Scores on doors should be mandatory; can’t just choose to ignore a bad inspection grade; Wales will lead in UK

Restaurants and takeaways in Wales could be required by law to publicly display food hygiene ratings on their premises.

It would be the first compulsory "scores-on-the-doors" scheme in the UK, the Welsh government says.

Ministers want customers to get more details about where they eat or buy food and say this will raise standards.

The proposals follow E. coli outbreaks in Wales which led to calls for a tougher stance.

Karen Morrisroe (right), who became seriously ill after an E. coli outbreak linked to a fish and chip shop at Llay, Wrexham two years ago, told BBC Wales, "I’m all in favour of a mandatory system. I know it could put some people out of business but if this is done properly it will provide customers with better protection."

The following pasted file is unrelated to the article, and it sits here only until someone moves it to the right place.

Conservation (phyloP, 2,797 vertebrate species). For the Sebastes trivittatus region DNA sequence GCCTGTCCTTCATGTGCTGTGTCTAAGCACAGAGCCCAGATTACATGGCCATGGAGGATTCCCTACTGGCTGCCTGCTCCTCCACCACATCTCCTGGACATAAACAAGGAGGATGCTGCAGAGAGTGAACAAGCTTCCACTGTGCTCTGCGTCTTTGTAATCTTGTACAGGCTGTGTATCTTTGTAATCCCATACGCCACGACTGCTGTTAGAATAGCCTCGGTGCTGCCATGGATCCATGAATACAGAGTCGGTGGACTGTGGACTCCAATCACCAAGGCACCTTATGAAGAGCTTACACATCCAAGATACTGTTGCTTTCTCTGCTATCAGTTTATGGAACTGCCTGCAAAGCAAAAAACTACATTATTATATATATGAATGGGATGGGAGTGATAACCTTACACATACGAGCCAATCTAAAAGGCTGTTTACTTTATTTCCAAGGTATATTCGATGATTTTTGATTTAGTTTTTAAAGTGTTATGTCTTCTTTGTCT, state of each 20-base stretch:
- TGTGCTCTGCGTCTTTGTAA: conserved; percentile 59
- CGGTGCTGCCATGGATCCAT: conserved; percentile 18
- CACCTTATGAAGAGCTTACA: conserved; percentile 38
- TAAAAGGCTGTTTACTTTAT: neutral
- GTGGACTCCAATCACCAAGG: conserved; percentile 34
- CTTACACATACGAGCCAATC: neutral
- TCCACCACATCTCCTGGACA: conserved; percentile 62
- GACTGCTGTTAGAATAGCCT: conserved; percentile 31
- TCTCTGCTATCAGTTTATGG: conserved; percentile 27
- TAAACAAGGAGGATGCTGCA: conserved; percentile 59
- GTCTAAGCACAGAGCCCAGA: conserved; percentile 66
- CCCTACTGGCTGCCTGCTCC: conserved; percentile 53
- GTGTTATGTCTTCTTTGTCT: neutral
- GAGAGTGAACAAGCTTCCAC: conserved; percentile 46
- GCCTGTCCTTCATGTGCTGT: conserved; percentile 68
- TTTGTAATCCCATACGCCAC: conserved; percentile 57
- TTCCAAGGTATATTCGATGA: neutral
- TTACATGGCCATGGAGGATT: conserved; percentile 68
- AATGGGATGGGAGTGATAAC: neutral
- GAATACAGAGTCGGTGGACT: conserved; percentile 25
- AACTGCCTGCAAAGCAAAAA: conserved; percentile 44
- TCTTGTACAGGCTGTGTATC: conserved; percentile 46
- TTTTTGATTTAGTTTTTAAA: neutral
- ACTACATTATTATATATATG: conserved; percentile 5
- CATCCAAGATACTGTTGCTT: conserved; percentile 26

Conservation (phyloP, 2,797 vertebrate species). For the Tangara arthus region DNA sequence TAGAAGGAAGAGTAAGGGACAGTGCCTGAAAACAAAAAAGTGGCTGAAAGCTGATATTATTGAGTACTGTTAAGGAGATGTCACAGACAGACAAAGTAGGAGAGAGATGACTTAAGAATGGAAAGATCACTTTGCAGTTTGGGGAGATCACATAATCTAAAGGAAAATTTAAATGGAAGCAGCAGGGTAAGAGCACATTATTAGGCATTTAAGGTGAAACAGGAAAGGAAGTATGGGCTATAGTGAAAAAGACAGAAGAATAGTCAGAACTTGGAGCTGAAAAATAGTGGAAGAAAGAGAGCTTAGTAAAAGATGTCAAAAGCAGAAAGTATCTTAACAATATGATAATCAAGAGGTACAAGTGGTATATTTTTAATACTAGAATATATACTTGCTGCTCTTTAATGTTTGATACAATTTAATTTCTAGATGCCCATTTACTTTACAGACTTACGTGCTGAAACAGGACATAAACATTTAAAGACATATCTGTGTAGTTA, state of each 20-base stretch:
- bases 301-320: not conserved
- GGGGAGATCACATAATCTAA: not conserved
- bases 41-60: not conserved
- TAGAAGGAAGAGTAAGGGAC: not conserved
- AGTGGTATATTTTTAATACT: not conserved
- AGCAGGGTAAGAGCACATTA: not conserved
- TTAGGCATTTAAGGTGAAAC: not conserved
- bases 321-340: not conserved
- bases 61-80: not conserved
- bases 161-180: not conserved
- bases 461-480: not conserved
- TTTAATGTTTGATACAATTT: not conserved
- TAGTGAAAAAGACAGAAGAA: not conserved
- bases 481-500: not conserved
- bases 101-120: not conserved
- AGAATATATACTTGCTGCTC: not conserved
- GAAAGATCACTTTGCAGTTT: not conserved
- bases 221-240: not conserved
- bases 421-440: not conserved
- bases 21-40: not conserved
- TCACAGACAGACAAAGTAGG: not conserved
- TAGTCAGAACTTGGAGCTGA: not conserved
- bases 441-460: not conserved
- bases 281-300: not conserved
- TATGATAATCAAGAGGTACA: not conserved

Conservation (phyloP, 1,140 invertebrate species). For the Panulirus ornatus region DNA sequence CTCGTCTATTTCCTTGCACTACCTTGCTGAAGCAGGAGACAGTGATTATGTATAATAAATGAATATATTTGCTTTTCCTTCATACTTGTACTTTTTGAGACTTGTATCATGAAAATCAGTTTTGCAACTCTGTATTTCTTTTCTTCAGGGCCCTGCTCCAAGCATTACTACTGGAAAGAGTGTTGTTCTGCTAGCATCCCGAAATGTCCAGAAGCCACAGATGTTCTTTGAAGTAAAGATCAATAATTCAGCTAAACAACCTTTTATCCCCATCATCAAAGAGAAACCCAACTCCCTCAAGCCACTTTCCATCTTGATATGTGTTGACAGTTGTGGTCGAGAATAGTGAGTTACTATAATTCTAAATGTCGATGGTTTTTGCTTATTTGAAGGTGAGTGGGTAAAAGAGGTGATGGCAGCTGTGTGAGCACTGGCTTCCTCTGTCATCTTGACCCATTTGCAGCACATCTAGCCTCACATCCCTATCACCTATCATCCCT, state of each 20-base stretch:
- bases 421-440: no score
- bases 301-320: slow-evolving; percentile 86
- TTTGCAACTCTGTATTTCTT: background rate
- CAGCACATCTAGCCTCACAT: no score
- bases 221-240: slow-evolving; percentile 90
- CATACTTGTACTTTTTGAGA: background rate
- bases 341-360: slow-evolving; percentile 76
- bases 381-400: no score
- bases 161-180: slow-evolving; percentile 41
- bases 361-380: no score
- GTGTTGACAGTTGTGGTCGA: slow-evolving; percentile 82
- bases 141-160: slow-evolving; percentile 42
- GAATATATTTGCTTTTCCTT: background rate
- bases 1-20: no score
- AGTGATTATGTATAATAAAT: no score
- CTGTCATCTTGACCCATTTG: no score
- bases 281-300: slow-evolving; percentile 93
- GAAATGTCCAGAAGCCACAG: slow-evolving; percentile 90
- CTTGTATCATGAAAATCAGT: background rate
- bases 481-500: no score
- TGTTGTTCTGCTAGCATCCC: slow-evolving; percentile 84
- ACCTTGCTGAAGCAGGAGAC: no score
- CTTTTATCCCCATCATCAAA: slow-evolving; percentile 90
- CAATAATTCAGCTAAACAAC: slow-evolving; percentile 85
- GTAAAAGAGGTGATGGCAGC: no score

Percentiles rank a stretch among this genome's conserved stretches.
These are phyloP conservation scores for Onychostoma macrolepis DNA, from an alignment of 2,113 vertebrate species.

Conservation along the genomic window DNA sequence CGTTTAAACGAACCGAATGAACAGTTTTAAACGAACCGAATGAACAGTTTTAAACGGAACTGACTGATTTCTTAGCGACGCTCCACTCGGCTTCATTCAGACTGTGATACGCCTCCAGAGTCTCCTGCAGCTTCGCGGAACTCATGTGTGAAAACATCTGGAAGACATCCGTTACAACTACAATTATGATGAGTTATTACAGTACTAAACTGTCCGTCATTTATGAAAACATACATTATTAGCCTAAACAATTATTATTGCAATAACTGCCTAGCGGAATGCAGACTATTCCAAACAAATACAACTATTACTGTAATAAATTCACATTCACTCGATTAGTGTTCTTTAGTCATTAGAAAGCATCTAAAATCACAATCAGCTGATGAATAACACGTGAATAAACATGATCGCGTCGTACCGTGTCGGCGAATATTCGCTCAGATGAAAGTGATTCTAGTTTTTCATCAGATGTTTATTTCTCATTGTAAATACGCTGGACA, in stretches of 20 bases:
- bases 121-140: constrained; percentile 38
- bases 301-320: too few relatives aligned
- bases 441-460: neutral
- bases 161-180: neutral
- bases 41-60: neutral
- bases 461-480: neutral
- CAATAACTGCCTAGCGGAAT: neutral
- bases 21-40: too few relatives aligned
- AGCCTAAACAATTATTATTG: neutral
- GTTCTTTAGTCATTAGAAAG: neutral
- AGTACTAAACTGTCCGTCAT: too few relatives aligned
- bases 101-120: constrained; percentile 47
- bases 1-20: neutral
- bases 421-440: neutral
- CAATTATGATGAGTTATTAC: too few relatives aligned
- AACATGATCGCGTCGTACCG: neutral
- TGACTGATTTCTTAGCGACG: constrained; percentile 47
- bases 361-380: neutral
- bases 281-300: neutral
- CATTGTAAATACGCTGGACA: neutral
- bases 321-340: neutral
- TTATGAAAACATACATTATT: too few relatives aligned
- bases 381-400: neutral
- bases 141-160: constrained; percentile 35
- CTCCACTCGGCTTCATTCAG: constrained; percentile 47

During the outbreak it emerged that the fish bar had been given a 0 out of 5 rating by council officials after an earlier food hygiene inspection.

Under the scheme, businesses will be rated with a score of between zero to five based on standards on how the food is prepared, cooked, cooled and stored, as well as the condition of the premises.

All food businesses, including supermarkets, will be required to display their score in a prominent position or face fines of up to £1,000. Ratings will also be available online.

A statement from the Welsh government said a mandatory scheme has been backed by Prof Hugh Pennington who chaired a public inquiry into the 2005 E.coli outbreak in south Wales.

About 30,000 businesses in Wales would be covered by the scheme which could be in operation by 2014.

Currently, more than 13,500 have been rated under a voluntary scheme operated by the Food Standards Agency (FSA), although it is estimated that only one in three display their rating.